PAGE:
5 tips for surviving the toddler years

From tipping over mid-toddle to the terrible twos, the toddler years can be a time of wonder, discovery, and, occasionally, an awful lot of screaming. As Baby leaves the ‘infant’ months behind and they become a toddler, the things they can do – and the things they wants to do – are going to grow and expand every day.

This means that Baby will be able to understand more and more of what you say. That understanding will be even more important because you’ll need it to tell them not to make a mad dash out of the front yard and into the street, or explain why climbing the bookshelf in the living room is not the best plan. They will start to be able to tell you what’s on their mind, too, and you will find out that, a lot of the time, what’s on their mind will be the same three lines from a nursery rhyme over and over, and the fact that they would really like six of the candy bars displayed near the checkout line at the grocery store. The toddler years are full of some of the highest highs and lowest lows of parenting, and having a few strategies in mind as they get started certainly won’t hurt.

  1. Consistency is key
    Toddlers respond well to consistency they can count on – if you set a limit, like telling them that they get one more story and then it’s time for bed, and hold them to it, it will help them feel more secure that you follow through on the things you say, even if they isn’t pleased with the results at the time.
  2. Practice makes perfect
    Giving Baby practice making decisions will help them grow into a decisive, assertive person in the long run. And in the shorter term, giving Baby a voice in certain discussions can help them want to participate in family activities. Asking Baby to pick out a story to read with you gives them more of a reason to sit still with you through story time, and by letting them choose which of two or three options to have for dinner, not only is they more likely to clear their plate, but is also more likely to want to have dinner with the rest of the family – at least for a few minutes.
  3. Milestones are not a race
    Baby’s developmental milestones will happen when they happen – when it comes to developmental milestones, there are countless different timelines that are totally normal and healthy, although if you’re concerned, it never hurts to check in with the pediatrician or other doctor. The rule that every child’s development happens at its own pace, and that there are many different types of normal, applies to toddlers as well as to infants. More than that, even if Baby followed a more conventional timeline for their milestones when they were younger, their pace may still change. An early crawler could still take a bit longer to walk, or the other way around.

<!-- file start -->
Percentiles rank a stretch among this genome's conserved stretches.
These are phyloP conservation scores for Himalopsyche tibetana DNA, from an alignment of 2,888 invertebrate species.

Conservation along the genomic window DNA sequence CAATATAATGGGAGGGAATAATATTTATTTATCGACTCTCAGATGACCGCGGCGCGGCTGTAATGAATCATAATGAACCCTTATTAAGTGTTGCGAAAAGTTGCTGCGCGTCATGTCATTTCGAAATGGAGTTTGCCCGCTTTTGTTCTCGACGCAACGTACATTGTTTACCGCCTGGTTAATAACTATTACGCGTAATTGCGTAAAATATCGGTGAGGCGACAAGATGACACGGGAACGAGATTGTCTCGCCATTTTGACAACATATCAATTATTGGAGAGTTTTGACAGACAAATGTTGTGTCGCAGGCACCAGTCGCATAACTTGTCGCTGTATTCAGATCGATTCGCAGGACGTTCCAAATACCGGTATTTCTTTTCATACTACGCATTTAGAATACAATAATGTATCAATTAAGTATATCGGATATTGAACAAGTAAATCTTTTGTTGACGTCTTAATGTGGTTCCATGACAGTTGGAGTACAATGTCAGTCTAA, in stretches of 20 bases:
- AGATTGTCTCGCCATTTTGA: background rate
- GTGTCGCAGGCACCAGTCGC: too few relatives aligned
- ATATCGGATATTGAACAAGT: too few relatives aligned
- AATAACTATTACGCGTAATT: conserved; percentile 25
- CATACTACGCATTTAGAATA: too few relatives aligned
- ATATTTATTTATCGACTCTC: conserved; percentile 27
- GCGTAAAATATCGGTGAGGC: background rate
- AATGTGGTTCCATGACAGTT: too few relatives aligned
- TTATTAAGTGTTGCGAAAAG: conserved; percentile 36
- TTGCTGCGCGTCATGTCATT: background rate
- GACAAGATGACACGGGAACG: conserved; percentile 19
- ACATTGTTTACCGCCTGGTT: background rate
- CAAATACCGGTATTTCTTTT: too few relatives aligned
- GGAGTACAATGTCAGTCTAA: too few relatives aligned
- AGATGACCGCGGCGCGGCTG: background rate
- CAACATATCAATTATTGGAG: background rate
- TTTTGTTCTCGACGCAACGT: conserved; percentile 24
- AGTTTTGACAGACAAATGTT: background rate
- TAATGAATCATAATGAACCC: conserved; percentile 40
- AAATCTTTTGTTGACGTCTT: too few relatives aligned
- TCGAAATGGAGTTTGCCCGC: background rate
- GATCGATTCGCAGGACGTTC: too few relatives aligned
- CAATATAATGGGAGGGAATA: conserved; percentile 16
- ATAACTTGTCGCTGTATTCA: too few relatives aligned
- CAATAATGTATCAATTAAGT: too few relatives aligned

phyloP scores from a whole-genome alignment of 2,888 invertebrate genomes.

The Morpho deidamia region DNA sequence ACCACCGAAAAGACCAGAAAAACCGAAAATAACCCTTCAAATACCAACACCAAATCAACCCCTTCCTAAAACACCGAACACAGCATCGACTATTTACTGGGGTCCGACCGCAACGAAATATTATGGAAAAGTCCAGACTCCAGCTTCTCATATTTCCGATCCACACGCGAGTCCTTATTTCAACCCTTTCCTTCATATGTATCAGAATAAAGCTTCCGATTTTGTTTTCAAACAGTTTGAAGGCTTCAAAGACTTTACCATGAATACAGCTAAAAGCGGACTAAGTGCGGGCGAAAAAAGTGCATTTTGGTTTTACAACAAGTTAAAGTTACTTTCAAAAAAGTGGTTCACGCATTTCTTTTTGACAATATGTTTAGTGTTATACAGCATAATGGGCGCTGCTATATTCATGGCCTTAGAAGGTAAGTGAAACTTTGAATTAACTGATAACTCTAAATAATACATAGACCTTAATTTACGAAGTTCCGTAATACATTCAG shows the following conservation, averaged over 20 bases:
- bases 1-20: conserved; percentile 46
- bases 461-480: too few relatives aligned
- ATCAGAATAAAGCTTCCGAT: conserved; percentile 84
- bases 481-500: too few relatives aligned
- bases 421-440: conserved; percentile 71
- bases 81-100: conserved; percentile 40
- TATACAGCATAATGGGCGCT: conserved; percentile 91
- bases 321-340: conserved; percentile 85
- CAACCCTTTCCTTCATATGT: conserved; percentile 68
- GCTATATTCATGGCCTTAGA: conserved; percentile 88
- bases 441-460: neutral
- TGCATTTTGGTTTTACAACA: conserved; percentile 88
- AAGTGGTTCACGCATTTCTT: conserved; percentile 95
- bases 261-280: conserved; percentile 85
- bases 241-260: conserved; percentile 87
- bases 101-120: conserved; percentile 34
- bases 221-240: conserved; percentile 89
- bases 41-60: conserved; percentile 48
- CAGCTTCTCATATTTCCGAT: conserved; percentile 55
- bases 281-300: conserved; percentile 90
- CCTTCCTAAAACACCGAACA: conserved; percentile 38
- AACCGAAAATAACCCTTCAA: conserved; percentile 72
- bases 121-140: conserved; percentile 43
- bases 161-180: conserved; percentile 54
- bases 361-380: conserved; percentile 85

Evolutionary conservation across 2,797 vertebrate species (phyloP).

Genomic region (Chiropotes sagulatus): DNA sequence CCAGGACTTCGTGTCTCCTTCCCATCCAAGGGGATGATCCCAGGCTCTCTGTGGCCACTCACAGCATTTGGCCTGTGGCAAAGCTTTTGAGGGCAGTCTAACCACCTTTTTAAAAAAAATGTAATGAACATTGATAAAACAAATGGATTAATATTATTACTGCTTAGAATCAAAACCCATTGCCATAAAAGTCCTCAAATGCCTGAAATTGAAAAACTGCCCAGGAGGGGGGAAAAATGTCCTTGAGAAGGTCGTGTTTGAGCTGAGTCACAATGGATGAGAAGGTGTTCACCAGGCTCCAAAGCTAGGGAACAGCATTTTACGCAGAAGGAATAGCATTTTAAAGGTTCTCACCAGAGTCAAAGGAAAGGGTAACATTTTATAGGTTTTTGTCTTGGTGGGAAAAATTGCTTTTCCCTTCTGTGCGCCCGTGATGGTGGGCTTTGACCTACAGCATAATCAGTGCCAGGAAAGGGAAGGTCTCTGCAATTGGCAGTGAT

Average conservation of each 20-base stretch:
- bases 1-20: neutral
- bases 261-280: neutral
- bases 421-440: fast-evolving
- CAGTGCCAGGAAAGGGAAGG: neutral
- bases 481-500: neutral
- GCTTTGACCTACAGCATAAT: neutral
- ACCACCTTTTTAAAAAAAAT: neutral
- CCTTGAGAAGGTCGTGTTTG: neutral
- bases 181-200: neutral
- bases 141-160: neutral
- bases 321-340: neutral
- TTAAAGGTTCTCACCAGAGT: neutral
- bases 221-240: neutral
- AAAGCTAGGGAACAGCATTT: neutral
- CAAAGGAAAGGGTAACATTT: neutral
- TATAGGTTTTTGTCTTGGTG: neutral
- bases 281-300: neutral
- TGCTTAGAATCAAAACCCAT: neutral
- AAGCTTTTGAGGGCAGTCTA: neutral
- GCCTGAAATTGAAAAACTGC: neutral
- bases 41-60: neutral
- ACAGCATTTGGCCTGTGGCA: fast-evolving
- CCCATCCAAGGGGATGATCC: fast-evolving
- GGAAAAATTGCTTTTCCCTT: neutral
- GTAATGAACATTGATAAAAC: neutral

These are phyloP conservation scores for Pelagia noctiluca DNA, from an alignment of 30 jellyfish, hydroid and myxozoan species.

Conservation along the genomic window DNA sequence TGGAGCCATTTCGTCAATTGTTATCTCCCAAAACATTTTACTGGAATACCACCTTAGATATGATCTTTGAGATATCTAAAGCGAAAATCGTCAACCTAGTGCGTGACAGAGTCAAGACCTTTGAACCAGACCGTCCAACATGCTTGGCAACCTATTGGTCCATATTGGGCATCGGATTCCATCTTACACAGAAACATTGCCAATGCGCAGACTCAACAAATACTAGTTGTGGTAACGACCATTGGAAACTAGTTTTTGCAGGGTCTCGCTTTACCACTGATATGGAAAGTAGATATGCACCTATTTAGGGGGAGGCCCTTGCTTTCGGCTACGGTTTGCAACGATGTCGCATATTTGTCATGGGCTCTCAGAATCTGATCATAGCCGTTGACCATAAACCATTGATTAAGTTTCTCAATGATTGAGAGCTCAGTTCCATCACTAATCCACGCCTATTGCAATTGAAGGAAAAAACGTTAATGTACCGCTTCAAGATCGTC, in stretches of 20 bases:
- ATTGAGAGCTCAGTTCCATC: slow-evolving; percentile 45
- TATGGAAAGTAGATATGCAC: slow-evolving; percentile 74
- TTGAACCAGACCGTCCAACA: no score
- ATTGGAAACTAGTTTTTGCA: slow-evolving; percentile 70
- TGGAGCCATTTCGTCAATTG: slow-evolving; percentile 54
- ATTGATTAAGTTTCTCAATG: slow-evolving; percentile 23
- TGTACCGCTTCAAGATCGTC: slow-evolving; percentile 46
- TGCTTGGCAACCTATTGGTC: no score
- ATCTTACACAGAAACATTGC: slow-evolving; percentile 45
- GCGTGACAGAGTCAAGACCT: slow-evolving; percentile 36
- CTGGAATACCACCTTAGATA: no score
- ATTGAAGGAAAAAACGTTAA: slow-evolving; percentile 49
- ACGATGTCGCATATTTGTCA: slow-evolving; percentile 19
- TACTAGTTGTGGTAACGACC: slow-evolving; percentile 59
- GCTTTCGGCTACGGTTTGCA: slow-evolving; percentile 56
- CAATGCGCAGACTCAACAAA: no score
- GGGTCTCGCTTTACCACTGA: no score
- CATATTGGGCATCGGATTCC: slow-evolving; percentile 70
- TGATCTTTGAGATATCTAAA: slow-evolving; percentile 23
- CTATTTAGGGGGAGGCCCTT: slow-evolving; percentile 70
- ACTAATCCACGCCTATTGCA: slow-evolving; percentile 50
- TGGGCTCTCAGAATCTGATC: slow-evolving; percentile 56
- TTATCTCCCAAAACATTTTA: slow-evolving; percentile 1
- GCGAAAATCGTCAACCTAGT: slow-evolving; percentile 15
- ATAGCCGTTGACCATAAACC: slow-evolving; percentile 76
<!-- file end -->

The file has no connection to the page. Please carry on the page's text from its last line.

4. Variety as the spice of life
    Many toddlers are picky eaters, so a picky eating phase might be in your future no matter what you do, but exposing Baby to a wide range of foods as they get older can really help. Sometimes it takes multiple exposures to the same food before Baby starts to like it, so if there’s something they doesn’t like to begin with, that doesn’t mean you need to write it off forever, either.
  5. Teaching compassion
    One of the many things Baby is learning throughout toddlerhood is an understanding of other people’s feelings, and the ability to sympathize and empathize. These can be some of the most important emotional skills of Baby’s entire life, and you can help them develop them. You can do this by talking through other people’s feelings, like explaining that a pre-school classmate might be crying if he or she and Baby have been fighting over a toy, or by modeling it yourself – maybe by explaining to Baby why you’ve stopped to hold open a door for a fellow shopper. Baby can and will learn compassion and sensitivity on their own, or by interacting with other children, but with your help, they will get there faster, and you’ll also have demonstrated to them that compassion and consideration are important to you, and that they should be important to them, too.
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